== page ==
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Perhaps the most interesting thing for Ute fans will be watching Husky guard C.J. Wilcox, who was recruited out of high school by both Washington and the Jim Boylen-era Utes.
After an afternoon practice, Washington coach Lorenzo Romar said Wilcox seems focused on the game as opposed to his homecoming.
"I'm sure he's looking forward to playing that game," Romar said. "Sometimes you're so about it that you think too much and try to do too much. CJ doesn't have that personality so I think he'll be very dialed in."
It's easy to hear the admiration Romar has for Wilcox. Romar buttressed an explanation of how the Huskies' are oftentimes too quick to shoot and not forcing other teams to play defense with, "This doesn't apply to C.J."
Wilcox has become, in some ways, Washington's most important player. He now comes off the bench, and remains the Huskies' second-leading scorer behind freshman phenom Tony Wroten.
Friday around the Huskies, though, was all very serious. There's a sense of urgency for one of the Pac-12's premier programs after losing all five of their road games.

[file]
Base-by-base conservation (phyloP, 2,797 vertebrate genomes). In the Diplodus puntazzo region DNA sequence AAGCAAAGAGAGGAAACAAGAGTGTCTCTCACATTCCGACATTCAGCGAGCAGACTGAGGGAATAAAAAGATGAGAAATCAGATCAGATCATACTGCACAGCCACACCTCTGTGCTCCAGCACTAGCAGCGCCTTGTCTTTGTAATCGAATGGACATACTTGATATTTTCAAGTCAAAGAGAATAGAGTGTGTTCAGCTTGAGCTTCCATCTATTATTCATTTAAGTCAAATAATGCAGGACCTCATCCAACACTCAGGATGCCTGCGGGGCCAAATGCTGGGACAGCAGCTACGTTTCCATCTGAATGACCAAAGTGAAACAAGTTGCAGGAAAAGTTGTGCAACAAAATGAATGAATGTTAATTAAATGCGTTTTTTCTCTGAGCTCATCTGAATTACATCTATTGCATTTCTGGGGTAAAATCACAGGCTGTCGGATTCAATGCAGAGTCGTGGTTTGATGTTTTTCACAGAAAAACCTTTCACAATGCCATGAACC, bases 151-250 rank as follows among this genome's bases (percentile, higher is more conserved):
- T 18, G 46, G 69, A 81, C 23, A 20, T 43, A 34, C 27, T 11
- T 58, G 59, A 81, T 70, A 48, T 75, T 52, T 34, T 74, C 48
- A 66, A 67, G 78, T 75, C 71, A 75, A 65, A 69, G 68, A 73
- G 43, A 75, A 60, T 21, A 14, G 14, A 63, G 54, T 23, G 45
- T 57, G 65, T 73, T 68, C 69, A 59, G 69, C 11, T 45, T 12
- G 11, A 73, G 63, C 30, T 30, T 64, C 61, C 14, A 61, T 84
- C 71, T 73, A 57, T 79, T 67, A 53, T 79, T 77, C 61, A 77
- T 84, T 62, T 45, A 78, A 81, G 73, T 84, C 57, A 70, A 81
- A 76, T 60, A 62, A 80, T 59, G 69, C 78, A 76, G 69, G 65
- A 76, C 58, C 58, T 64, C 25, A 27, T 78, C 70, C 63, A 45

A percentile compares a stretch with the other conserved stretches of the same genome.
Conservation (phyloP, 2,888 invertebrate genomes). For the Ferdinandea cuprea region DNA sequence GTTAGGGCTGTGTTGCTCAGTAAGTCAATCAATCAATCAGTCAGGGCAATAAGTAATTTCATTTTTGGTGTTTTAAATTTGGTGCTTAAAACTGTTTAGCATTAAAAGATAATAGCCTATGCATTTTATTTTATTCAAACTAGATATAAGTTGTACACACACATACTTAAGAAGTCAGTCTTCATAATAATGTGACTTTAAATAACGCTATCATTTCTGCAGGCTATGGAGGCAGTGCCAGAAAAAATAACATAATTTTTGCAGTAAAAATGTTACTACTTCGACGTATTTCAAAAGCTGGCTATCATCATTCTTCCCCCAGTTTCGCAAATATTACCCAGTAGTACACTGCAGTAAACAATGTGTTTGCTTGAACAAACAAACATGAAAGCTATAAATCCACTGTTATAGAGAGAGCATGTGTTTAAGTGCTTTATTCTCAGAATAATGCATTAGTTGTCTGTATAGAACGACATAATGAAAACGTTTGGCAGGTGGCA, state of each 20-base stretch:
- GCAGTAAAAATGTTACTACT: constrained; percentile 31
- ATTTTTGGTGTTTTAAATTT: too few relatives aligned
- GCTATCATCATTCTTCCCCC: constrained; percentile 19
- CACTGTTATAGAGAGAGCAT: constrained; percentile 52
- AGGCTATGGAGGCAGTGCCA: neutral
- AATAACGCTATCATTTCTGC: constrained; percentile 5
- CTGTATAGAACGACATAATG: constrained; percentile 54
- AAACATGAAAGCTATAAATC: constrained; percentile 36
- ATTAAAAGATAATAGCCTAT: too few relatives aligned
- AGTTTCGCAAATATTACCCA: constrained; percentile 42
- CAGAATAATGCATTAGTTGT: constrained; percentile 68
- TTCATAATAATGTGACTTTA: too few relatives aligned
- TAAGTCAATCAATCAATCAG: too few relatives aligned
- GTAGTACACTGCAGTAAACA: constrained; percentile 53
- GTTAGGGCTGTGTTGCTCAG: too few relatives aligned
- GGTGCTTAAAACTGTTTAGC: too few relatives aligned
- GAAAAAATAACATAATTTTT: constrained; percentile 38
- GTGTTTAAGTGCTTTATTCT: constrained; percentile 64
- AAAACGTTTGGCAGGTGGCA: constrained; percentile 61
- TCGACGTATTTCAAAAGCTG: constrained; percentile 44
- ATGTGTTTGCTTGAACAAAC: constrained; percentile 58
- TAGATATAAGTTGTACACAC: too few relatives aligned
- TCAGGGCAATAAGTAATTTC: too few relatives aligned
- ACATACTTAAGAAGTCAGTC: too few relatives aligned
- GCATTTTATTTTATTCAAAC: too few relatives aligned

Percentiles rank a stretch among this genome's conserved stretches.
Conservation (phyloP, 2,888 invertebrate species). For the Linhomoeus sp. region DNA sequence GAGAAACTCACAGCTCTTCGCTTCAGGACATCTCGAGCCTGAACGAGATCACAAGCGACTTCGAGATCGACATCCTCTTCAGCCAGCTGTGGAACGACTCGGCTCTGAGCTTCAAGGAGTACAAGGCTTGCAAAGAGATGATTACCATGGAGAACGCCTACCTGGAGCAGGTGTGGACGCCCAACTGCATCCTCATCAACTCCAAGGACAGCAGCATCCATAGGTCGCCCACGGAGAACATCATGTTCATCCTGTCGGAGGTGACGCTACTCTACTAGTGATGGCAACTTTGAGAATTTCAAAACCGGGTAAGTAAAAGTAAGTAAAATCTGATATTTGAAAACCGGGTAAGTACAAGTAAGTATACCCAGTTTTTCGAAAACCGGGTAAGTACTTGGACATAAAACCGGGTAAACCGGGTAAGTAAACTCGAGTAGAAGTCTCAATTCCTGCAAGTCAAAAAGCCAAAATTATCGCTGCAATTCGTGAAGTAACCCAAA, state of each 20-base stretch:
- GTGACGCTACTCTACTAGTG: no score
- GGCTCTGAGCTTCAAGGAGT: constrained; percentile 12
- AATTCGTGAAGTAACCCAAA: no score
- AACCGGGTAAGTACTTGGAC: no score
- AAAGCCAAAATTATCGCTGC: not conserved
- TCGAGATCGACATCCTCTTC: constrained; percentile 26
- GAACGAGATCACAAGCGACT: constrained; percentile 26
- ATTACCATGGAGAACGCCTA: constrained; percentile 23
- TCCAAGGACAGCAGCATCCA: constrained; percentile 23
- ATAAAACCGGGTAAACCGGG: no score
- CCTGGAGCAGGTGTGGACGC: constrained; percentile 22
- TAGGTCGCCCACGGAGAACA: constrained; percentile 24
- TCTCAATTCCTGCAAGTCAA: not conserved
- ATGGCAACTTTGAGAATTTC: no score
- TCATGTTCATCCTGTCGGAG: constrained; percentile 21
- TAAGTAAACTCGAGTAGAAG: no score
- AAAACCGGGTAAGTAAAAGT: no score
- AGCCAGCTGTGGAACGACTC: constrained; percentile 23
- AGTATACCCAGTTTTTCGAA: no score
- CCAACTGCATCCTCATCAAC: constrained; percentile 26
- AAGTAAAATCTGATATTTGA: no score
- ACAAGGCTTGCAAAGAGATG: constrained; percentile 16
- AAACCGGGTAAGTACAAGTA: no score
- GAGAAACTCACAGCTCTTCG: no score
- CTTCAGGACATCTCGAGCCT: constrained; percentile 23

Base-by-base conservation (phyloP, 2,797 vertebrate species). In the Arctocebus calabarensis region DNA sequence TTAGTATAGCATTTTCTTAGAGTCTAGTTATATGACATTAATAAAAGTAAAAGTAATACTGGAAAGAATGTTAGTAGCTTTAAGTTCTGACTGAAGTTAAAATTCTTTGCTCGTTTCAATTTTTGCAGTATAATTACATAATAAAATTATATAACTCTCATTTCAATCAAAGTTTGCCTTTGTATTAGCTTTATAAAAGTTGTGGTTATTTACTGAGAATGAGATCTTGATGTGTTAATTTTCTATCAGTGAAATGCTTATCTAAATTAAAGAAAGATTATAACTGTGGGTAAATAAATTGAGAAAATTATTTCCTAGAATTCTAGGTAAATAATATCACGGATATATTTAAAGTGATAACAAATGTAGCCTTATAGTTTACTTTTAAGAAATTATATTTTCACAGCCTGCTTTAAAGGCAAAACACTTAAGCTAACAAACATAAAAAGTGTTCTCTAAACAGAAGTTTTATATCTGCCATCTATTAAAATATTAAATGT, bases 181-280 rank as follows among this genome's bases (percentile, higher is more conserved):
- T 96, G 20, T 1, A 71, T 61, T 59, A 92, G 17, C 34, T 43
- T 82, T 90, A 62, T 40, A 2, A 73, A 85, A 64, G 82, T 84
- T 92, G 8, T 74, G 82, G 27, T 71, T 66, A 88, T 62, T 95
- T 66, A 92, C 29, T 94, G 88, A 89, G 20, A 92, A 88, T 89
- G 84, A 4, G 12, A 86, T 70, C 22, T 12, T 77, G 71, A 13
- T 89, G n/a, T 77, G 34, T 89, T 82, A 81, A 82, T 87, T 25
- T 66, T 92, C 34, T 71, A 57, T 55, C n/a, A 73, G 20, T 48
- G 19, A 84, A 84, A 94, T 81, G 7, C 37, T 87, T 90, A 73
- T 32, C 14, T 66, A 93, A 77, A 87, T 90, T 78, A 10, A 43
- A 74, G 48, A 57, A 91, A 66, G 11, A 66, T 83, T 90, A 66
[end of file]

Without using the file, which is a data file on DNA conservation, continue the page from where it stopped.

That reached it's peak Thursday in Boulder, where the Huskies lost to Colorado 87-69.
Just as unexpected - or more so - was the Utes' 62-60 win over Washington State just five days after losing by 40 at Colorado.
Romar said the result against the Cougars surprised him.
"It did, just because of what had happened to last week," he said. "But again this is something we can relate to what happened last week was on the road, what happened yesterday was here."
Romar said the Utes' success has been a result of the very things that Larry Krystkowiak promised throughout the season would be the Utes' staples.
I don't know if it's as much a concern, but what's impressive is how hard they play and how much energy they play with and how physical they are."
— Bill Oram